State-by-state legalization of the medical and recreational use of marijuana is creating a new industry in the U.S. that has the potential to rival our largest businesses. However, the growth of this new industry comes at a cost. In addition to the obvious cultural and financial impacts the industry will have on Massachusetts, significant environmental impacts should be anticipated. Historically, the illegal status of marijuana has inhibited an understanding of the potential impacts of large-scale operations on the environment. The current emergence of this industry presents an opportunity for Massachusetts to be a progressive example of best practices and environmental stewardship.
Data suggests that cannabis is an especially needy crop, requiring high temperatures, strong light, highly fertile soil and large volumes of water. Indoor cultivation has been found to be the most energy intensive cultivation method. A 2012 California study showed that indoor cannabis cultivation was responsible for approximately 3% of the state’s electricity use, equivalent to the electricity consumption of one million California homes – and this was at a time when only medical, and not recreational, marijuana was legal. Greenhouse and outdoor cultivation methods use much less energy than indoor growing, although they use more water and can have detrimental ecological consequences. A California report cited a 2016 study that estimated the energy cost differential between indoor versus greenhouse versus outdoor cultivation to be 78 to 1 to 0.
An Act to Ensure Safe Access to Marijuana, signed into law by Governor Baker July 28th, was built upon a voter-approved ballot initiative legalizing the recreational use of marijuana in the Commonwealth. The bill includes a state and local taxation system, a 2-tiered local option arrangement to authorize cannabis establishments, and creation of the Cannabis Control Commission (CCC), an independent commission charged with the promulgation of regulations that cover nearly every aspect of the nascent industry.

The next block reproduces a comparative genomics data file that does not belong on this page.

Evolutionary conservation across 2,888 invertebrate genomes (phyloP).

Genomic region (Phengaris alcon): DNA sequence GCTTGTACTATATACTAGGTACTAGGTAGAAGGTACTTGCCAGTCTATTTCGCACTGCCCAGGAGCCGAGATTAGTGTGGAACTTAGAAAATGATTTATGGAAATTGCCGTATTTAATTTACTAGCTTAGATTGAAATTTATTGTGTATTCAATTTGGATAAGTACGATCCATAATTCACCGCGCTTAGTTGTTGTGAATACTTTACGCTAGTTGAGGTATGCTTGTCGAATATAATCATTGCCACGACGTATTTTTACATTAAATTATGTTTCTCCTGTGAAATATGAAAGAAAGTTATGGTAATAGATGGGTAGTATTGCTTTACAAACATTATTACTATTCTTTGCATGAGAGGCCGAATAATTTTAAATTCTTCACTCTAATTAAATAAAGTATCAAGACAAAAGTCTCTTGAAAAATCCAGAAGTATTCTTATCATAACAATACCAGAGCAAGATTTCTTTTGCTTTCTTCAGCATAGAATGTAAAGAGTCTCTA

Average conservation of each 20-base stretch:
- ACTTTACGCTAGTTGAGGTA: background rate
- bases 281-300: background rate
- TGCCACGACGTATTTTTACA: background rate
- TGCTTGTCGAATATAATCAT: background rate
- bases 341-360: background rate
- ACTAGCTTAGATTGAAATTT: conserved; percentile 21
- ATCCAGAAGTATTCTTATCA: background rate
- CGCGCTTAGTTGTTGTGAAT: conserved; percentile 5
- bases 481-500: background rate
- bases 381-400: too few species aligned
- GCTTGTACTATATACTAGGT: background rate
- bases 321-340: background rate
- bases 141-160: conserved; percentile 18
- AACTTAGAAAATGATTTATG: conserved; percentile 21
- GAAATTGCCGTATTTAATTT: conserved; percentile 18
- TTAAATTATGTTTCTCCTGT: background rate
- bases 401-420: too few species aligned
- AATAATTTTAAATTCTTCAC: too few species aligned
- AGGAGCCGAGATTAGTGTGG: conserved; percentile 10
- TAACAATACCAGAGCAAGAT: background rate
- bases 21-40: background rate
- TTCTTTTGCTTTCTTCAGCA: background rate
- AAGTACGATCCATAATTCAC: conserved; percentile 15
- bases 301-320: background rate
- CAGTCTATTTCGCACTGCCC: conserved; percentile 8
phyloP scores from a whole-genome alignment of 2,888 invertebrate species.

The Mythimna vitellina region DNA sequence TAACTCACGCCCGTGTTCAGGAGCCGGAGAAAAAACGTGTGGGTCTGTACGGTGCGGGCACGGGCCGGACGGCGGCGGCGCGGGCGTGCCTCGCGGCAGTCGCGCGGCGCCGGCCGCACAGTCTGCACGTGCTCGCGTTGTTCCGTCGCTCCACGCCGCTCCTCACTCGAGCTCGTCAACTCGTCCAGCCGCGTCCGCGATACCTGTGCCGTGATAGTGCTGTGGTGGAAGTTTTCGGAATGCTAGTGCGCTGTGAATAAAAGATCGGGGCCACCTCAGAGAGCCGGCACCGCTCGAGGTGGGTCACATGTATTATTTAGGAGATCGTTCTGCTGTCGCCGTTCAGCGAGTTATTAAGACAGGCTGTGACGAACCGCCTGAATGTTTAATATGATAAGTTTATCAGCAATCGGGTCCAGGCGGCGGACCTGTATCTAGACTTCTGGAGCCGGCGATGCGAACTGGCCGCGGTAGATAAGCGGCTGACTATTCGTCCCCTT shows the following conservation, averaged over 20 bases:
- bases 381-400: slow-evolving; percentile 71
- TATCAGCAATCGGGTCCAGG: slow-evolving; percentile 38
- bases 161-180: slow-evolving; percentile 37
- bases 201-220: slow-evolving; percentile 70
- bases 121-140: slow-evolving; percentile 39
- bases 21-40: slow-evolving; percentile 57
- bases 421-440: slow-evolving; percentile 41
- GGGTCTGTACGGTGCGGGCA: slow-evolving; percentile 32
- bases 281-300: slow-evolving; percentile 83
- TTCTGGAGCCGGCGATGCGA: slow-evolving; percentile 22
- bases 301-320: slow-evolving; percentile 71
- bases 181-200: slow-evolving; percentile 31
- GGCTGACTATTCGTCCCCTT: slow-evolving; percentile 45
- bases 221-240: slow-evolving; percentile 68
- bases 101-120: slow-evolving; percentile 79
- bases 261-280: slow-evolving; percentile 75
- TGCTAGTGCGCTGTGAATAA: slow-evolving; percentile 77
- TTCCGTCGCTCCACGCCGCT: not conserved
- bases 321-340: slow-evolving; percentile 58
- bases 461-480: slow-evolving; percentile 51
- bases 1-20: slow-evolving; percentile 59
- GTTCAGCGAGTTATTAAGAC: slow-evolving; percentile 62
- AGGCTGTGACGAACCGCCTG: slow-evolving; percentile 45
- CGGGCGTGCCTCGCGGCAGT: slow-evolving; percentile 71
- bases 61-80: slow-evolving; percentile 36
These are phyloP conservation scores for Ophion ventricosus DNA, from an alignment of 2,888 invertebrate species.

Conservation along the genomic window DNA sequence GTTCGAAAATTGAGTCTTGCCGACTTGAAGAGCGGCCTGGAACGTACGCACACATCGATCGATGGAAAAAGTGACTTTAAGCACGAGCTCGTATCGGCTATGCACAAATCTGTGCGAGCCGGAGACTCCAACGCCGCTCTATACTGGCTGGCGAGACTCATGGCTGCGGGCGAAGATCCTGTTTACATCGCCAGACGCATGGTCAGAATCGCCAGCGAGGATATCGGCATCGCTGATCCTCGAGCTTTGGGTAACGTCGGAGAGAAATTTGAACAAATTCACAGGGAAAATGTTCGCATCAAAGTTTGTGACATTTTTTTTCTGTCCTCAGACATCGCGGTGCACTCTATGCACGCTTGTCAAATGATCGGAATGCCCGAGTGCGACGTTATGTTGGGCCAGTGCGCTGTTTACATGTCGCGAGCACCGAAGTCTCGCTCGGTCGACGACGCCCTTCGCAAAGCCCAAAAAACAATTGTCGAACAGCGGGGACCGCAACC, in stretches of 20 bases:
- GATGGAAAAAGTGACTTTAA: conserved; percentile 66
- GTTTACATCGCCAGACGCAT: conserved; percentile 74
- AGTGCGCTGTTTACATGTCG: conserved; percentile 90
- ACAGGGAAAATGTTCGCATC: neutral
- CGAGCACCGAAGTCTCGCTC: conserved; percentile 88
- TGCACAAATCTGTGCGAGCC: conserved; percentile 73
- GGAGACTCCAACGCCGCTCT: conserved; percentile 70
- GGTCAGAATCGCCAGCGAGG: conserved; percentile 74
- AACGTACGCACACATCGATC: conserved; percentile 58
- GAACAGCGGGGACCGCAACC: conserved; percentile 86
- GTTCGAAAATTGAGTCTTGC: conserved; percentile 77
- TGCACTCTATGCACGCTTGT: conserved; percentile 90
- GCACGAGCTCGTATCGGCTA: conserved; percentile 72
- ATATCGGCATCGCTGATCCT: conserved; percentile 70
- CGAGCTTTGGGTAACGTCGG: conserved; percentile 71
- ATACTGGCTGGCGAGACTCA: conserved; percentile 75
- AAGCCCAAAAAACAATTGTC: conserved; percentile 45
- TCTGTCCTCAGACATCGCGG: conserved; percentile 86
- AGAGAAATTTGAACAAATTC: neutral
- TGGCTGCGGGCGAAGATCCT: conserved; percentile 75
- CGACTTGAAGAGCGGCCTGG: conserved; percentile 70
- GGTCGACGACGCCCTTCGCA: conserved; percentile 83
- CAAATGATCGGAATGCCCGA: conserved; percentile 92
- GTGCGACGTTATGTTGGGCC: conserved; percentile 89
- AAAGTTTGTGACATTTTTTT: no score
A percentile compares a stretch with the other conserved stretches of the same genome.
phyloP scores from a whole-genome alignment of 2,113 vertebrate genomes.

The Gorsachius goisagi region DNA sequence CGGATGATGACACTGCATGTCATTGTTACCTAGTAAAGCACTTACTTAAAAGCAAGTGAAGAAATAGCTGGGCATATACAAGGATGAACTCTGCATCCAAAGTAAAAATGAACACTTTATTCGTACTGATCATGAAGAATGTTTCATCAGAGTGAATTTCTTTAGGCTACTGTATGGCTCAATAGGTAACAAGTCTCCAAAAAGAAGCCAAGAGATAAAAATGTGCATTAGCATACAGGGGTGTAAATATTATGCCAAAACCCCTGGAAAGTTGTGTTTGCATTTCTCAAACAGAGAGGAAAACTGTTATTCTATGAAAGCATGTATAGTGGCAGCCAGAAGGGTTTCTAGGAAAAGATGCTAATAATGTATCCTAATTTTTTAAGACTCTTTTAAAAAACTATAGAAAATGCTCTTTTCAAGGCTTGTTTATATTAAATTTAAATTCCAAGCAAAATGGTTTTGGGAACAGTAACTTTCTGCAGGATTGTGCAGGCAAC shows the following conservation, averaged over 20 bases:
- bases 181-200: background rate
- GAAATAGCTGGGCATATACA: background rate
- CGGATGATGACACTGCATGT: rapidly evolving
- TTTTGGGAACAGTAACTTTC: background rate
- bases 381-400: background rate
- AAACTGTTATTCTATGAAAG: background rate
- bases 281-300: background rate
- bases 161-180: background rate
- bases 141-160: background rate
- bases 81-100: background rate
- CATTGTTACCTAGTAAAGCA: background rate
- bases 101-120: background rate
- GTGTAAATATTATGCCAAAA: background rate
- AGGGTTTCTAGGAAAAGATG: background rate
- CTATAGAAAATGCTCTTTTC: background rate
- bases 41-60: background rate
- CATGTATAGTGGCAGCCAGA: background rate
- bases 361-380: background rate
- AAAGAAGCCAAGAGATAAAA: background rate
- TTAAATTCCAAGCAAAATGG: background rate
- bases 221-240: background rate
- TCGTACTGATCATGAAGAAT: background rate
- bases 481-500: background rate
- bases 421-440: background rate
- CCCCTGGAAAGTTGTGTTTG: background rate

The Massachusetts law allows local municipalities to individually determine where, when and how, marijuana licensees may operate. However, the Massachusetts CCC’s regulations are required to address “energy and environmental standards for licensure” for marijuana establishments that cultivate or manufacture product. Additionally, the CCC must establish a working group to provide recommendations on ways to reduce energy and water use in the industry, mitigate environmental impacts, conduct annual energy audits and identify best practices to ensure compliance with our energy efficiency goals and to ameliorate the potential harm to the environment.
Pursuant to these directives in the enabling statute, the CCC would be wise to take note of the practices adopted in pioneering states such as Colorado and Oregon. Boulder, Colorado requires commercial cannabis growers to either offset increased electricity use with local renewable energy sources, or to pay a 2.16-cent charge per kWh. Such fees are funneled into the Boulder Energy Impact Offset Fund, the purpose of which is to encourage the use of best practices in energy use in marijuana cultivation, in addition to funding carbon offset projects. Additionally, the fund serves to collect data on energy use and to assist in developing more efficient lighting and ventilation systems as the industry grows.